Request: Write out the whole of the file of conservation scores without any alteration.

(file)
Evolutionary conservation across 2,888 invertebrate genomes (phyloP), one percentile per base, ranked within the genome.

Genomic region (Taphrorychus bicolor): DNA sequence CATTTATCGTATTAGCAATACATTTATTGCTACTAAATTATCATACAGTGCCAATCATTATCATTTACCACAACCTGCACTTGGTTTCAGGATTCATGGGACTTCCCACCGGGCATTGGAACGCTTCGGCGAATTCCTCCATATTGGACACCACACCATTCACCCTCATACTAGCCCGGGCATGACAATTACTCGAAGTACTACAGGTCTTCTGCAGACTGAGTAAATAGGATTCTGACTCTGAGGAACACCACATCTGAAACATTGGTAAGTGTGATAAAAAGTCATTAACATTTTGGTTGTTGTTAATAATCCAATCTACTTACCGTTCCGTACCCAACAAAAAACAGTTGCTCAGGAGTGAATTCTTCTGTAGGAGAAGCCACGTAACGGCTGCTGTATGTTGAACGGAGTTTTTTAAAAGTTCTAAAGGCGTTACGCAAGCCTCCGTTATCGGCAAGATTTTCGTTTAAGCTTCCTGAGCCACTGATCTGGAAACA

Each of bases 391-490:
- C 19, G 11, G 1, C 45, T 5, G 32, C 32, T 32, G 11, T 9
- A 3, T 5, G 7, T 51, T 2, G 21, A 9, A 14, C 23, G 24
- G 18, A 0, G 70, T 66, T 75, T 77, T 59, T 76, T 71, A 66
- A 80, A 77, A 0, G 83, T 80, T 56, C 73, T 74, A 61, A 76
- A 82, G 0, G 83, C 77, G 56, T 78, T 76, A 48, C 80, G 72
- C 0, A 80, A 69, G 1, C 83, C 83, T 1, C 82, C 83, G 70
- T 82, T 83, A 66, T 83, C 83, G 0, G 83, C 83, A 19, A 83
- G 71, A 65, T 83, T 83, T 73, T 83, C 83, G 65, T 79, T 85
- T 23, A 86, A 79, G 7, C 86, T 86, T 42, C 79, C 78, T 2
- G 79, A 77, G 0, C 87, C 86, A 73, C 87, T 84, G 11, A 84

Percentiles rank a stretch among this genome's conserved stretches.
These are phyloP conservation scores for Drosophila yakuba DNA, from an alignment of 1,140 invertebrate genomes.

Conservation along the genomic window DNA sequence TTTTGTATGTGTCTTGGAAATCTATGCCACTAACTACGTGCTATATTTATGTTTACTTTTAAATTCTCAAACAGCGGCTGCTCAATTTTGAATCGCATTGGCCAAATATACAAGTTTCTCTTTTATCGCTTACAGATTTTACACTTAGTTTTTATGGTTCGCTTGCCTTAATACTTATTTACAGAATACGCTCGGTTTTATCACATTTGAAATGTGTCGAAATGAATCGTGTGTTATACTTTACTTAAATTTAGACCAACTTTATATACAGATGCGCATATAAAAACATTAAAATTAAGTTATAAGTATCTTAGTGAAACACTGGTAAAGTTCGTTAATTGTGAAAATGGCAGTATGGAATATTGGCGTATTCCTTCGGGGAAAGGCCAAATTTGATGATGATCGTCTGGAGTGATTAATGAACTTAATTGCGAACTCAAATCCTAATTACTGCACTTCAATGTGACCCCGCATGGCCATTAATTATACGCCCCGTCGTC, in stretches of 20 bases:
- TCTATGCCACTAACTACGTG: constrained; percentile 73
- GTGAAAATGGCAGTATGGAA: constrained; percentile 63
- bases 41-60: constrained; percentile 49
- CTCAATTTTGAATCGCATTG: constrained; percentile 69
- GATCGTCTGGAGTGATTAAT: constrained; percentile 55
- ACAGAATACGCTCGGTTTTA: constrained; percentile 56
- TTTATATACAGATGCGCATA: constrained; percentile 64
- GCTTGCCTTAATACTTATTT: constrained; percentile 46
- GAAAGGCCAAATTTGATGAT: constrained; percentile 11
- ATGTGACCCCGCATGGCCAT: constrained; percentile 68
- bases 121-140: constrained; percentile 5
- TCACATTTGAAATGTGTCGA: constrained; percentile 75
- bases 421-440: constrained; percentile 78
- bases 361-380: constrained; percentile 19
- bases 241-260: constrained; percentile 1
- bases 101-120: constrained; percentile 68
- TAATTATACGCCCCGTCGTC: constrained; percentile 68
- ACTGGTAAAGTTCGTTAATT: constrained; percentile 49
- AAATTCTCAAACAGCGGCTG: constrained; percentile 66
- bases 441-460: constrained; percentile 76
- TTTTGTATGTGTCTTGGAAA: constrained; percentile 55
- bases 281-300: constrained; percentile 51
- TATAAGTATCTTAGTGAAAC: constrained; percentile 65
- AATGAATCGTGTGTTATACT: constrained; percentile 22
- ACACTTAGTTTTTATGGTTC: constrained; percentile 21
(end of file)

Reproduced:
Evolutionary conservation across 2,888 invertebrate genomes (phyloP), one percentile per base, ranked within the genome.

Genomic region (Taphrorychus bicolor): DNA sequence CATTTATCGTATTAGCAATACATTTATTGCTACTAAATTATCATACAGTGCCAATCATTATCATTTACCACAACCTGCACTTGGTTTCAGGATTCATGGGACTTCCCACCGGGCATTGGAACGCTTCGGCGAATTCCTCCATATTGGACACCACACCATTCACCCTCATACTAGCCCGGGCATGACAATTACTCGAAGTACTACAGGTCTTCTGCAGACTGAGTAAATAGGATTCTGACTCTGAGGAACACCACATCTGAAACATTGGTAAGTGTGATAAAAAGTCATTAACATTTTGGTTGTTGTTAATAATCCAATCTACTTACCGTTCCGTACCCAACAAAAAACAGTTGCTCAGGAGTGAATTCTTCTGTAGGAGAAGCCACGTAACGGCTGCTGTATGTTGAACGGAGTTTTTTAAAAGTTCTAAAGGCGTTACGCAAGCCTCCGTTATCGGCAAGATTTTCGTTTAAGCTTCCTGAGCCACTGATCTGGAAACA

Each of bases 391-490:
- C 19, G 11, G 1, C 45, T 5, G 32, C 32, T 32, G 11, T 9
- A 3, T 5, G 7, T 51, T 2, G 21, A 9, A 14, C 23, G 24
- G 18, A 0, G 70, T 66, T 75, T 77, T 59, T 76, T 71, A 66
- A 80, A 77, A 0, G 83, T 80, T 56, C 73, T 74, A 61, A 76
- A 82, G 0, G 83, C 77, G 56, T 78, T 76, A 48, C 80, G 72
- C 0, A 80, A 69, G 1, C 83, C 83, T 1, C 82, C 83, G 70
- T 82, T 83, A 66, T 83, C 83, G 0, G 83, C 83, A 19, A 83
- G 71, A 65, T 83, T 83, T 73, T 83, C 83, G 65, T 79, T 85
- T 23, A 86, A 79, G 7, C 86, T 86, T 42, C 79, C 78, T 2
- G 79, A 77, G 0, C 87, C 86, A 73, C 87, T 84, G 11, A 84

Percentiles rank a stretch among this genome's conserved stretches.
These are phyloP conservation scores for Drosophila yakuba DNA, from an alignment of 1,140 invertebrate genomes.

Conservation along the genomic window DNA sequence TTTTGTATGTGTCTTGGAAATCTATGCCACTAACTACGTGCTATATTTATGTTTACTTTTAAATTCTCAAACAGCGGCTGCTCAATTTTGAATCGCATTGGCCAAATATACAAGTTTCTCTTTTATCGCTTACAGATTTTACACTTAGTTTTTATGGTTCGCTTGCCTTAATACTTATTTACAGAATACGCTCGGTTTTATCACATTTGAAATGTGTCGAAATGAATCGTGTGTTATACTTTACTTAAATTTAGACCAACTTTATATACAGATGCGCATATAAAAACATTAAAATTAAGTTATAAGTATCTTAGTGAAACACTGGTAAAGTTCGTTAATTGTGAAAATGGCAGTATGGAATATTGGCGTATTCCTTCGGGGAAAGGCCAAATTTGATGATGATCGTCTGGAGTGATTAATGAACTTAATTGCGAACTCAAATCCTAATTACTGCACTTCAATGTGACCCCGCATGGCCATTAATTATACGCCCCGTCGTC, in stretches of 20 bases:
- TCTATGCCACTAACTACGTG: constrained; percentile 73
- GTGAAAATGGCAGTATGGAA: constrained; percentile 63
- bases 41-60: constrained; percentile 49
- CTCAATTTTGAATCGCATTG: constrained; percentile 69
- GATCGTCTGGAGTGATTAAT: constrained; percentile 55
- ACAGAATACGCTCGGTTTTA: constrained; percentile 56
- TTTATATACAGATGCGCATA: constrained; percentile 64
- GCTTGCCTTAATACTTATTT: constrained; percentile 46
- GAAAGGCCAAATTTGATGAT: constrained; percentile 11
- ATGTGACCCCGCATGGCCAT: constrained; percentile 68
- bases 121-140: constrained; percentile 5
- TCACATTTGAAATGTGTCGA: constrained; percentile 75
- bases 421-440: constrained; percentile 78
- bases 361-380: constrained; percentile 19
- bases 241-260: constrained; percentile 1
- bases 101-120: constrained; percentile 68
- TAATTATACGCCCCGTCGTC: constrained; percentile 68
- ACTGGTAAAGTTCGTTAATT: constrained; percentile 49
- AAATTCTCAAACAGCGGCTG: constrained; percentile 66
- bases 441-460: constrained; percentile 76
- TTTTGTATGTGTCTTGGAAA: constrained; percentile 55
- bases 281-300: constrained; percentile 51
- TATAAGTATCTTAGTGAAAC: constrained; percentile 65
- AATGAATCGTGTGTTATACT: constrained; percentile 22
- ACACTTAGTTTTTATGGTTC: constrained; percentile 21